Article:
Browsing Communication Studies Faculty Work by Publication date
Now showing items 1-4 of 4
Woman-As-Symbol: Intersections of Indian Nationalism, Gender, and IdentityThe purpose of this article is to explore the connection between Indian nationalism and gender identity. I provide a critique of Radhakrishnan and Chatterjee's notion of the outer/inner dichotomy of Indian nationalism by stating that religion, in postcolonial India, has emerged as a discursive totality that has subsumed the politics of indigenous or inner identity more so than other rhetoric of caste, tribal, gender, and class. I provide a groundwork for this debate via the writings of Nehru and Gandhi. I conclude, through an analysis of the practices of amniocentesis and Sati, that women and their bodies have been used as representations of the conflicts surrounding national subjectivity.
Picketing the Virtual Storefront: Content Moderation and Political Criticism of Businesses on YelpThis article examines incidents in which business owners incur criticism on the consumer review platform Yelp based on political ideology. I analyze two case studies from the summer of 2018 by considering the sentiments expressed in the review texts, the application of Yelp’s relevant policies, and the tactical adaptations of reviewers. The case studies evince a normative conflict over how the platform should treat viral criticism of this sort. While Yelp clearly cannot truly function as a laissez-faire public forum, its moderation criteria can be gamed, and its efforts evidently exclude a range of sentiments that some users find meaningful. The article provides an in-depth exploration of a platform that has received somewhat less attention in the growing literature on the role of private intermediaries in shaping what kinds of speech attain visibility in the digital public sphere.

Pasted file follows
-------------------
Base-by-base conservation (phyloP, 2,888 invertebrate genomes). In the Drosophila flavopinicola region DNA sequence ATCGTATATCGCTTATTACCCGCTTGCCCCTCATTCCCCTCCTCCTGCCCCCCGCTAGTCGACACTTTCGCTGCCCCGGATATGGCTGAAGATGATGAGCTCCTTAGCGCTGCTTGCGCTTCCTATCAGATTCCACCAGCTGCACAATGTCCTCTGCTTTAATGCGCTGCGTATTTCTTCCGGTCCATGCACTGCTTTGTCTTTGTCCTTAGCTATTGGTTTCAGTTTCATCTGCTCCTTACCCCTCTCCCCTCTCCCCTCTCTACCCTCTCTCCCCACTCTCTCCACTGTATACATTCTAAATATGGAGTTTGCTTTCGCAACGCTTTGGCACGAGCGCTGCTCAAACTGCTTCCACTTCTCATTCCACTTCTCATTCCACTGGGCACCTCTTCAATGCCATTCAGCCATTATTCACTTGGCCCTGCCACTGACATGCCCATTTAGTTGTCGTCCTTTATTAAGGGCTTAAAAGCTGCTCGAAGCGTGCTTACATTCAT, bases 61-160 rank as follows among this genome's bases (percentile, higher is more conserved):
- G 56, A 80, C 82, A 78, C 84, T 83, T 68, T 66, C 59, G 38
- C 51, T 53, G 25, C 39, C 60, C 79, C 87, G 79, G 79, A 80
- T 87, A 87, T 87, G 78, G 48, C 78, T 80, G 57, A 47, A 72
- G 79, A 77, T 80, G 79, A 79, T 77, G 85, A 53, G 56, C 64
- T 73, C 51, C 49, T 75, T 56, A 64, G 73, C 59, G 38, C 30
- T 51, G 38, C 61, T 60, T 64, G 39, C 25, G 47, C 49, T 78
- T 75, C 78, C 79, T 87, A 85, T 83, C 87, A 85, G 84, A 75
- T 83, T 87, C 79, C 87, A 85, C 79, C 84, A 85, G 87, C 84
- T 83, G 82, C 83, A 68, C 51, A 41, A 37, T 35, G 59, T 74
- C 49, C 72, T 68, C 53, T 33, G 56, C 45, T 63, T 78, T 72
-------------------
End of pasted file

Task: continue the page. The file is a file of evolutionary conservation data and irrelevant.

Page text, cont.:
User-Generated Content and the Regulation of Reputational Harm: The Boston Marathon Bombing as Case StudyCalls for internet platforms to perform more proactive moderation of users' speech based on its topical content itself—whether voluntarily or under threat of legal liability—have proliferated in recent years. Using the reputationally-damaging instances of misidentification that occurred during the 2013 search for the Boston Marathon bombers as a case study, this article attempts to construct a more detailed, holistic picture of the mechanisms by which reputationally-problematic speech is negotiated online in the absence of sweeping changes to intermediary liability laws. The article argues that the Boston Marathon case study illustrates a blind spot in the more modest, targeted proposals to reform Section 230 of the Communications Decency Act in America that have appeared in recent years, and ultimately recommends placing additional emphasis on further developing norms of responsible speech in online communities, as their participants are perhaps more receptive to such endeavors than popular caricatures of "internet vigilantes" might suggest.
Addressing Misinformation on Whatsapp in India Through Intermediary Liability Policy, Platform Design Modification, and Media LiteracyThrough a case study of lynchings in India that are perceived to have been catalyzed by misinformation on WhatsApp, this article explores how policymakers can mitigate social media misinformation without compromising public discourse. We evaluate the costs and benefits of three approaches to managing misinformation: intermediary liability reform, changes to platform design, and public information endeavors addressing user attitudes and behaviors. We find that while current media literacy endeavors seem somewhat misdirected, more locally attuned initiatives might productively address the underlying susceptibility to misinformation while avoiding the free speech compromises that come with stringent liability rules and restrictions on anonymous speech.